By Karen R. Trifiletti, Contributor

I remember one holiday ten years ago, thinking “I’ll keep this simple and faith-focused.” Then I thought of the flute and the violin and the sewing machine and the new guinea pig that my children would love—along with a raft of stuff that was unnecessary and over-much.

I could feel the pull between wanting to offer love-laden gifts, fueling my girls’ talents—and over-indulging. How easy the world slips in, and holidays, or “holy days” are tainted by too many things. That year—though we had a warm time and felt and shared our love and God’s in many ways—I still wanted to take visqueen and duct tape and put it over the need-to-get-stuff basket forever.


Image Copyright Tim Pannell / Mint Images /

I don’t think I’m alone. Many of us have had long lists of shopping items for holiday meals, lists of gifts for some holidays, spent time looking for inexpensive flights and special deals, the right décor, or known the overwhelming feeling of holiday craziness.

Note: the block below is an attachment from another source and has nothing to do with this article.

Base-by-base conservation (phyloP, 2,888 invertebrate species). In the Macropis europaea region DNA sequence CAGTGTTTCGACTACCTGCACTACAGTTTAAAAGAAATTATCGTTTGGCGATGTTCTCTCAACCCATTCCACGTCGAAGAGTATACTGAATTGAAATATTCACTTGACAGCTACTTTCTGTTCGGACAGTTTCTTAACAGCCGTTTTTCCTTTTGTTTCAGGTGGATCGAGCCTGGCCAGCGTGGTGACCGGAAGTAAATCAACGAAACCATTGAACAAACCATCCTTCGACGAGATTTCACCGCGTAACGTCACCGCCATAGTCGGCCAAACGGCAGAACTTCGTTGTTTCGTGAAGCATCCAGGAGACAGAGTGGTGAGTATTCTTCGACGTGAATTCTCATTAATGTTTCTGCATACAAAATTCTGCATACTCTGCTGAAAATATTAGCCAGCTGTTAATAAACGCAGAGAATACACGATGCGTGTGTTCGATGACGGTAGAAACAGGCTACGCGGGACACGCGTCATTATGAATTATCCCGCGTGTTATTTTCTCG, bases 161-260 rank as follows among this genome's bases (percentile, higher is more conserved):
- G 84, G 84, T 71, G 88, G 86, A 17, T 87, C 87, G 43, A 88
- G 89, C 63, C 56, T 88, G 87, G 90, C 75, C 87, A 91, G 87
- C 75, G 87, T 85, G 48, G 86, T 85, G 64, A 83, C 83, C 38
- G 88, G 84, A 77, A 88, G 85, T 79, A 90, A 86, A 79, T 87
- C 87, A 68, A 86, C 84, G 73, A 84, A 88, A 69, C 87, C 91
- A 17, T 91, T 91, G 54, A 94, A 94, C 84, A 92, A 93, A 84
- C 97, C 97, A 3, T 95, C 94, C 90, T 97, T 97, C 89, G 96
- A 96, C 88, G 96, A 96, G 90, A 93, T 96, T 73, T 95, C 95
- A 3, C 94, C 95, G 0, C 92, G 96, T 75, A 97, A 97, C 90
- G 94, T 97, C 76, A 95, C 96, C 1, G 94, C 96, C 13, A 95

Certain stress, though, is self-inflicted and often revealing. It happens when we place things over people, stretch beyond our means or worry that our means are never enough, or strive to people-please rather than to genuinely serve or meet a need (see 2 Corinthians 3:5). What we crave most is connection, not things. Holidays are about people—not stuff. So it’s good to remind ourselves and “renew our minds” about what matters and what does not (see Romans 12). As we do, we will seek less to fill our minds and stockings with things that do not satisfy (Isaiah 55:2).

Here are 5 ideas that have spurred me on to focus more on people, not things, during the holidays—gems from my own and others’ experiences.

1. Slow down 

C.S. Lewis reminds us that “the future is something which everyone reaches at the rate of sixty minutes an hour, whatever he does, whoever he is.” And Kissinger said, teasing about over-planning, “There cannot be a crisis next week. My schedule is already full.” We laugh. We relate. Sometimes we slip into a gear that is too high for too long. Psalms 31:14-15 reminds us of another pace, a pace set as we count on faith, trust in and rely on the Lord and look to Him in our plans to bless others and build lives, not just to create pandemonium: “I trusted in You, O Lord. You are my God. My times are in your hands.” With God in mind and allowing Him control, we may be less inclined to micromanage everything and to overdo to satisfy others rather than glorify Him through serving others.

2. Embrace imperfect